"Five crucial things the Linux community doesn’t understand about the average computer user"

I wrote “The end of the Mac road”???, as a response to [stag]Ian Betteridge[/stag], now it seams that things have happened in "choose your OS" world....

Adrian Kingsley-Hughes from ZDnet have written a comment to "why does people still use Windows" discussion.

First installment: Five crucial things the Linux community doesn’t understand about the average computer user, second installment and follow up: Three more things that the Linux community doesn’t get.

The sad thing is that he is mostly right, how do you convince anyone to change to something they do not know anything, and btw. cannot promise that it will work.

Over the years I've have many and quite intense discussions with both sides of the fence so to say (I can be quite good at playing the devil advocate).

And what I have found is that, for the common user it is most of the time it's ease of use which is the main thing, and there after applications, most people do not mind OpenOffice>, FireFox, and Thunderbird, but they want their OS to work - that is with all the weird hardware addons they can buy in the local hardware store.

For the corporate user; it a different story all together, companies mostly rely on applications which are not available for any other OS than the one they use. Sometimes they can get around it and move the applications to a web based solution, but that is not always the case, and in some cases that does not even help, as some web applications require Microsoft Internet Explorer (version x.xx, and not y.yy, with Microsoft JVM, and not Sun JVM, and specifically not IBM JVM).

As Adrian points out, there is a huge thing which most advocates for [stag]OpenSource[/stag] sometime forget; Support (not only the free variant), no one is willing to pay for support, that is the end user, corporations know that they need it, I know that for RedHat and Novell SuSE (SuSE Linux Enterprise Desktop) provide pay for support, and if one buys a box distribution for specifically for consumers there might be 90 days phone installation support, but it is not always the case (correct me if I'm wrong). And in most cases the support is based on installation only, not support for X usb device, or Y harddisk controler.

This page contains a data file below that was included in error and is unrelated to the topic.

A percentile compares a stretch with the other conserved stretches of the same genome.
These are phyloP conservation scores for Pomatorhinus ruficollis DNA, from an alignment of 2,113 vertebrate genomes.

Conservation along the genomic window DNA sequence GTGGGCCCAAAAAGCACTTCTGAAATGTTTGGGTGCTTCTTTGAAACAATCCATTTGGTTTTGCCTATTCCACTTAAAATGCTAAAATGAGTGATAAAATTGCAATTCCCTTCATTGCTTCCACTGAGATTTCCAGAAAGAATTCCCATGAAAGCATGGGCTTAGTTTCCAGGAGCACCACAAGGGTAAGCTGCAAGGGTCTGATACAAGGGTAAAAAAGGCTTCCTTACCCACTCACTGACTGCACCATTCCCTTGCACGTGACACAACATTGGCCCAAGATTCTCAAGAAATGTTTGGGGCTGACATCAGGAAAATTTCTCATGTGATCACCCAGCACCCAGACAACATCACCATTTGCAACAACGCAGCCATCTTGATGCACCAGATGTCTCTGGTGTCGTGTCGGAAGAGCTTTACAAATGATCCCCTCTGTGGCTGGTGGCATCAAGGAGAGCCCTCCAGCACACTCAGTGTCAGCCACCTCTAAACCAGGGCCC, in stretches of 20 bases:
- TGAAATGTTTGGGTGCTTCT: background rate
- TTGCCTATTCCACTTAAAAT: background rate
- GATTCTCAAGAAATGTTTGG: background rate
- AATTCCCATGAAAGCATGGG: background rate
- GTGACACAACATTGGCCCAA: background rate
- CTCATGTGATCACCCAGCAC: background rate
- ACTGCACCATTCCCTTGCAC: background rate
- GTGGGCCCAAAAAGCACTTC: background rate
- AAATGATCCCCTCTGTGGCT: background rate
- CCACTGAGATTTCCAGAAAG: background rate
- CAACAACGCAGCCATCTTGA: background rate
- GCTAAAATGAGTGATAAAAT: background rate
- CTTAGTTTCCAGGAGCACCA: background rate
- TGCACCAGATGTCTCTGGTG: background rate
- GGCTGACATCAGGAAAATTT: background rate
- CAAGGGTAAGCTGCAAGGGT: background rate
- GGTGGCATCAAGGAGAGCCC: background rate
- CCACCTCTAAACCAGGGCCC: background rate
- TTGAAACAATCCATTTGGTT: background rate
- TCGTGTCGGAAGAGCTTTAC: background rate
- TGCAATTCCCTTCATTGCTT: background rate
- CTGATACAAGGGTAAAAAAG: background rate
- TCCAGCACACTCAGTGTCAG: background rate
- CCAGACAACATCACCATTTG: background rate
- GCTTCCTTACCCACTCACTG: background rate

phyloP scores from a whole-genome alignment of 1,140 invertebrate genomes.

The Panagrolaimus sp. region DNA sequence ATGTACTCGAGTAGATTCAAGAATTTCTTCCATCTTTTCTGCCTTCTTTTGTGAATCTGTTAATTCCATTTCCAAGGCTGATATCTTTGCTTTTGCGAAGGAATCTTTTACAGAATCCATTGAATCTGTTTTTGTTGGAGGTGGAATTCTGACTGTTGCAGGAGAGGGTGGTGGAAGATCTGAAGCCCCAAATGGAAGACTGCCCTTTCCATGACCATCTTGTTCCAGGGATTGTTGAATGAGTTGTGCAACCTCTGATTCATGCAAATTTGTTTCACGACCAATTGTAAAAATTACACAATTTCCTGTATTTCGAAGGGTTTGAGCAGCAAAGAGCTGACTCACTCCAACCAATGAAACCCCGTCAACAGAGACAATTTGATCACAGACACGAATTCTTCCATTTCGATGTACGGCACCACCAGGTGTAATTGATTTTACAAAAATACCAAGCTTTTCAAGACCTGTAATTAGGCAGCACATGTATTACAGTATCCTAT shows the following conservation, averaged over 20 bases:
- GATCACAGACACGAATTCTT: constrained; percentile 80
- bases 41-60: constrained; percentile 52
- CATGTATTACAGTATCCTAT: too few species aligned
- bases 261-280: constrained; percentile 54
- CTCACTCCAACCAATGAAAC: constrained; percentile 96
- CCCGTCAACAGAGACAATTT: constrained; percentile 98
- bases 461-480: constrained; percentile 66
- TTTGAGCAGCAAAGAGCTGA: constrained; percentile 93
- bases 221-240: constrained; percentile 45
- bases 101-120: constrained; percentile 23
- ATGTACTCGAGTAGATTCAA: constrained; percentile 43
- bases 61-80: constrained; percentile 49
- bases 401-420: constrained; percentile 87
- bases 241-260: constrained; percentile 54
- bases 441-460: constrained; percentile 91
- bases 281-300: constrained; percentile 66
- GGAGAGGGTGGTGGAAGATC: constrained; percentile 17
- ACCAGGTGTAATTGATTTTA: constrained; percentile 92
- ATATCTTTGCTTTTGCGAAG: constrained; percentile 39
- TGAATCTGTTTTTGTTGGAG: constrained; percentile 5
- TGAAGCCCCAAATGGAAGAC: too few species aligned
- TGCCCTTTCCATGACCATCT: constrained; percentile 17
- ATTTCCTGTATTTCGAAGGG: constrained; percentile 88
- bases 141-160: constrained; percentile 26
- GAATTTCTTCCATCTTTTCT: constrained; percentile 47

Then we are back at "what does Microsoft provide", not much I'm afraid, but most hardware works with Microsoft (they probably sponsor hardware vendors), and "everyone knows Windows", which means that if you buy into the Microsoft family you know that the next door neighbor probably will have a 15 year old kid who can help you for a small amount of money, or just for the kick of helping you out.

So what do we have left; we don't want Microsoft Windows, and we cannot really get people to use GNU/Linux as it not ready for consumer use (I'm playing the devils advocate here), well there is Apple, they have a nifty thing called [stag]OSX[/stag] (pronounced: OS 10), which is Unix, with a (in my eyes) cool graphical interface, it works, and in many cases it's very stable. Yes there might be some issues with hardware addon's and other things, but in general terms it works. As Adrian points out you pay for it, it's not being sold separately so you'll have to by the hardware from Apple for a fairly high price - read: you buy in to Apple, and stay there, well that is a truth with modifications, these days you can run Microsoft Windows on your Mac (and also Linux), so do as the [stag]Apple[/stag] PC looks cool - a very expensive way to look cool, but we all have our faults.